Developing a treatment plan for a traumatized child requires us to identify the areas in which a child’s window of tolerance for the stress involved in basic life tasks has been compromised. In which area is the child’s window of tolerance most compromised? Is the child’s window of tolerance for acknowledging or holding big feelings the most compromised? Is the child’s window of tolerance for imperfection or mess the most compromised? Is the child’s ability to tolerate unknowns compromised? If so, which approach will help to expand the child’s window of tolerance in a baby-stepping way that does not create iatrogenic effects by tripping the child’s neurophysiology abruptly into hyperarousal or hypoarousal/collapse? This set of concerns is always in the background as I am working with a family. Once I have chosen the approach that I think is most helpful in this moment of work, I then move to my mitigators. I have found that these mitigators protect therapists—particularly new clinicians—from holding too tightly to a dogmatic implementation of the TraumaPlayℱ model, or any other model, for that matter. The mantra at Nurture House is to prepare for a session thoroughly, have a plan going into the session, and then let it go and be in the present moment with the child or family. The whole array of potential mitigators is “tucked in their pocket” and gives them options for continuing to dance with the client when things get hard in session.
During the assessment phase of TraumaPlayℱ, clinicians are looking for clues about which aspects of growth-promoting interaction have been impeded by trauma. Clients feel uncomfortable or awkward when attempting these kinds of interactions. We call this the scary stuff for the child, the dyad, and/or the family system, and we begin targeting these growth areas long before we engage in trauma narrative work. I recently had a first session with parents in which the mother was unable to make direct eye contact with me at any point during our time together. This experience taught me that connection on this particular relational level was outside her window of tolerance; it was uncomfortable—even foreign—for her and was therefore, on some level, scary stuff. Which relational risks are uncomfortable for the traumatized child or family and which mitigators (named on the Play Therapist’s Palette, which will be explored later) of playful approach are most inherently attractive to that same child or family are two curiosities that are always held by clinicians during the assessment phase of TraumaPlayℱ.
Titration is a weird word. With its origins in hard science, the definition took me a while to absorb. But now that I have, I think it serves as a powerful way of framing the work we do with traumatized children and their families. Titration has to do with taking a beginning solution (a mixture of things) and adding bits of something else—sometimes called the change agent—in different amounts until you arrive at a new solution. A simplified version of titration happens when my children are making a Shirley Temple for a fancy event. They begin with a generous portion of ginger ale and then titrate the dose of grenadine by slowly adding drops of the bright red liquid until they have achieved the perfect sparkly, pinkish red color they are looking for. Add too much and you end up with a beverage that is too sweet to drink; add too little and it doesn’t seem very different from regular ginger ale. If the verb titrate refers to continually measuring and adjusting the balance of something, then I would suggest that play therapists are constantly engaged in titration whenever we are interacting therapeutically with a traumatized child and their caregivers.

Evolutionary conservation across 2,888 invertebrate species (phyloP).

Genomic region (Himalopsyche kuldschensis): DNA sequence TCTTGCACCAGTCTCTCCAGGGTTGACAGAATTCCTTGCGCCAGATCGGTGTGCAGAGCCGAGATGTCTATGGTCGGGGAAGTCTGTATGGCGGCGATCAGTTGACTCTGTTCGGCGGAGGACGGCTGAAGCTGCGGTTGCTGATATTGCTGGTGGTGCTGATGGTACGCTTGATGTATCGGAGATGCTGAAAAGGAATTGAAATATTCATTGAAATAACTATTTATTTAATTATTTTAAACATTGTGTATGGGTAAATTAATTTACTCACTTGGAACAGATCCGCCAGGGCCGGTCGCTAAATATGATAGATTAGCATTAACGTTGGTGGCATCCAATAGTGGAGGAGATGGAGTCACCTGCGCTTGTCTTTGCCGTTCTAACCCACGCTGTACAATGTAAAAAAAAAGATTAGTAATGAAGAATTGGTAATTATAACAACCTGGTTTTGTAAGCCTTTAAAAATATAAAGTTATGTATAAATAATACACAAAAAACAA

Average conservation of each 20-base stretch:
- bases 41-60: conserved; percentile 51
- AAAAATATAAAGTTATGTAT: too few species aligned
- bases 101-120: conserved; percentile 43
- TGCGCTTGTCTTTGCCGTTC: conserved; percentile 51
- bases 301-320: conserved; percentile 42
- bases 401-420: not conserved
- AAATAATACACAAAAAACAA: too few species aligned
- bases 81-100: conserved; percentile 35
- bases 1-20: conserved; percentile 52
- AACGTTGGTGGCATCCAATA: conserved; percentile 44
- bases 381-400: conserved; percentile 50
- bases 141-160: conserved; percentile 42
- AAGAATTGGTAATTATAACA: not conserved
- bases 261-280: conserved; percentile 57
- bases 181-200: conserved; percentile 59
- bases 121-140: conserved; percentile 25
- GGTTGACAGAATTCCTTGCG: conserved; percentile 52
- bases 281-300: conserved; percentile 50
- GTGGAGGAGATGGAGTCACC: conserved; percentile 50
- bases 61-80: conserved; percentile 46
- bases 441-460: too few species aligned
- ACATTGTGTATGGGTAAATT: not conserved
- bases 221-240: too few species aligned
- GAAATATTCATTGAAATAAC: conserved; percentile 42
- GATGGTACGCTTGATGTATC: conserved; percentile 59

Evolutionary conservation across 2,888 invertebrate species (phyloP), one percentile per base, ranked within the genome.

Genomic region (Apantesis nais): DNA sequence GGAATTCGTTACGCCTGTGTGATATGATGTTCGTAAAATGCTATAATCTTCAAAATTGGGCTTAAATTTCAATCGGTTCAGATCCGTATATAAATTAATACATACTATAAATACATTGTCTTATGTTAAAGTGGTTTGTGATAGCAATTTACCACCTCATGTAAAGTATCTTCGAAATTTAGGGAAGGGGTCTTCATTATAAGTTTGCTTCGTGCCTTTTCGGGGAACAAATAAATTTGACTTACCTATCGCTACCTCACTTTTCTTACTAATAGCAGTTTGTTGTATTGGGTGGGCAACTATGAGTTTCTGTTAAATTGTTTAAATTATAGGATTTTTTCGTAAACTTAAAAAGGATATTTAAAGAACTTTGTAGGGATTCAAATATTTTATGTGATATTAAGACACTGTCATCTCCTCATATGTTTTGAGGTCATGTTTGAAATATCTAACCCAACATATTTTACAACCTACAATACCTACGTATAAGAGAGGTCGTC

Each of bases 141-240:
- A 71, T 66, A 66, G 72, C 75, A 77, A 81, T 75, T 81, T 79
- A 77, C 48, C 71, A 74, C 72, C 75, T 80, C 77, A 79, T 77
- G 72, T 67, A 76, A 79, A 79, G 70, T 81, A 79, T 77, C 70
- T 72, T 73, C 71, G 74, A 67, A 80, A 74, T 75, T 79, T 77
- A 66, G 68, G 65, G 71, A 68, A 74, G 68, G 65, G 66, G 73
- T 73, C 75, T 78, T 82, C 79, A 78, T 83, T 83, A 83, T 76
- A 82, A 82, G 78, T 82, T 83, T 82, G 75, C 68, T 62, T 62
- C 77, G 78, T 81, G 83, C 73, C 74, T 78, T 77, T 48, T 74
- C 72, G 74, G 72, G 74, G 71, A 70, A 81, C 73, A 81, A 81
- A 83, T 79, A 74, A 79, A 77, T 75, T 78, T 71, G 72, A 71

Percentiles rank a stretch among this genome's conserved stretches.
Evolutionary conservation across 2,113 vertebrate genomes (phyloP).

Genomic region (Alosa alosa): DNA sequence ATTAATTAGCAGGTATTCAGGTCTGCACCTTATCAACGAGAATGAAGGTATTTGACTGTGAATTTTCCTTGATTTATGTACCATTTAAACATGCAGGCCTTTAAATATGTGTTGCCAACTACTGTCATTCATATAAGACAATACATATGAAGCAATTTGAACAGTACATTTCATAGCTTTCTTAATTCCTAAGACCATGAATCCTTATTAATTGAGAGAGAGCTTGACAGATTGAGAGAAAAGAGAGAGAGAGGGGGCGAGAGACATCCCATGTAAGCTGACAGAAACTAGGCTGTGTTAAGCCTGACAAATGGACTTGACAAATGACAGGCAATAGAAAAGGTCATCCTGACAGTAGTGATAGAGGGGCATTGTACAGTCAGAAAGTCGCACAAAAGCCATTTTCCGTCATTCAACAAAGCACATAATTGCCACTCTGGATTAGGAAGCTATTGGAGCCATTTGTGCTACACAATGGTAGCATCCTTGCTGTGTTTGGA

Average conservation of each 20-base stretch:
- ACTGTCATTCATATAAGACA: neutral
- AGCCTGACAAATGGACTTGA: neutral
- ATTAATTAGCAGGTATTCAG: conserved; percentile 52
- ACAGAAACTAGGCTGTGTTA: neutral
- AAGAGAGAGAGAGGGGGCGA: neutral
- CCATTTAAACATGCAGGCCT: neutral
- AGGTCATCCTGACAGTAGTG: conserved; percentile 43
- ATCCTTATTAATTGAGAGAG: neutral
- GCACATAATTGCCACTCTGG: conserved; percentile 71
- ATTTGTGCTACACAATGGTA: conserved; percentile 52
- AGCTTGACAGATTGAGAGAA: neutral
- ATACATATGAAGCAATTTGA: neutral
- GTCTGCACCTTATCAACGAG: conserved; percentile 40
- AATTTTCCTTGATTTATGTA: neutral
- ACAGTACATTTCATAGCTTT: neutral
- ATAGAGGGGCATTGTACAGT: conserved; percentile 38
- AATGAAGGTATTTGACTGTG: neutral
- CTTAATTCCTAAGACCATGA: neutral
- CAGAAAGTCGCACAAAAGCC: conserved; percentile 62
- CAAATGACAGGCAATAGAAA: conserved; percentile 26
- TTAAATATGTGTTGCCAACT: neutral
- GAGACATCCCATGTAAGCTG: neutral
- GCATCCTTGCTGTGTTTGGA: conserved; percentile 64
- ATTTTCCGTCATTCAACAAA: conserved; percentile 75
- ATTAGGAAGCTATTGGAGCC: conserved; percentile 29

For traumatized children, the beginning solution they bring to play therapy includes their unique set of experiences and resiliencies; their early relational ruptures, neglect, and maltreatment experiences; whatever traumas have occurred in their young lives and the way these may be manifested in their bodies by episodes of hyperarousal or hypoarousal; their beliefs about themselves; their “go to” emotions; and the ways they have learned to cope. Their beginning solution also includes their beliefs about how to navigate the world and how they negotiate getting their needs met in daily interactions. In order for change to occur, these children often need new experiences—doses of various aspects of therapeutic interaction—to help rewire the brain and body for healthier interactions with the world. In trauma work, the play therapist is the change agent: what we add and how much of it we add matters.
Although the concept of titration has long been understood and applied in the medical community—even among psychiatrists who work to titrate psychotropic medications to their most beneficial dose—there is little application of this term to behavioral health. The discussions that have occurred thus far seem to have more to do with optimal overall time frames for the implementation of treatment protocols—i.e., is 14 weeks enough time to see the change being hoped for, or is 18 weeks needed? The conversation can be much deeper than this. One benefit of the evidence-based practice (EBP) movement is that interventions have become more honed and targeted for specific populations; another is that therapists are being held to a higher level of accountability to be able to defend why they are doing what they are doing in therapy. With wide dissemination of this practice approach, adherence has become a constant topic for reflection, and literature abounds regarding fidelity to the protocol. Fidelity can be defined as “the degree to which a program is implemented following the program model, i.e. a set of well-defined procedures for such intervention” (da Silva, Fernandes, Lovisi, & Conover, 2014). Many of the new clinicians I help train come into this field already anxious about their performance—anxious about “getting therapy right”—and trainees may cling to a stepped protocol like it is a life vest.
The fidelity checklists...


Zitierstile fĂŒr Trauma and Play Therapy

APA 6 Citation

Goodyear-Brown, P. (2019). Trauma and Play Therapy (1st ed.). Taylor and Francis. Retrieved from (Original work published 2019)

Chicago Citation

Goodyear-Brown, Paris. (2019) 2019. Trauma and Play Therapy. 1st ed. Taylor and Francis.

Harvard Citation

Goodyear-Brown, P. (2019) Trauma and Play Therapy. 1st edn. Taylor and Francis. Available at: (Accessed: 14 October 2022).

MLA 7 Citation

Goodyear-Brown, Paris. Trauma and Play Therapy. 1st ed. Taylor and Francis, 2019. Web. 14 Oct. 2022.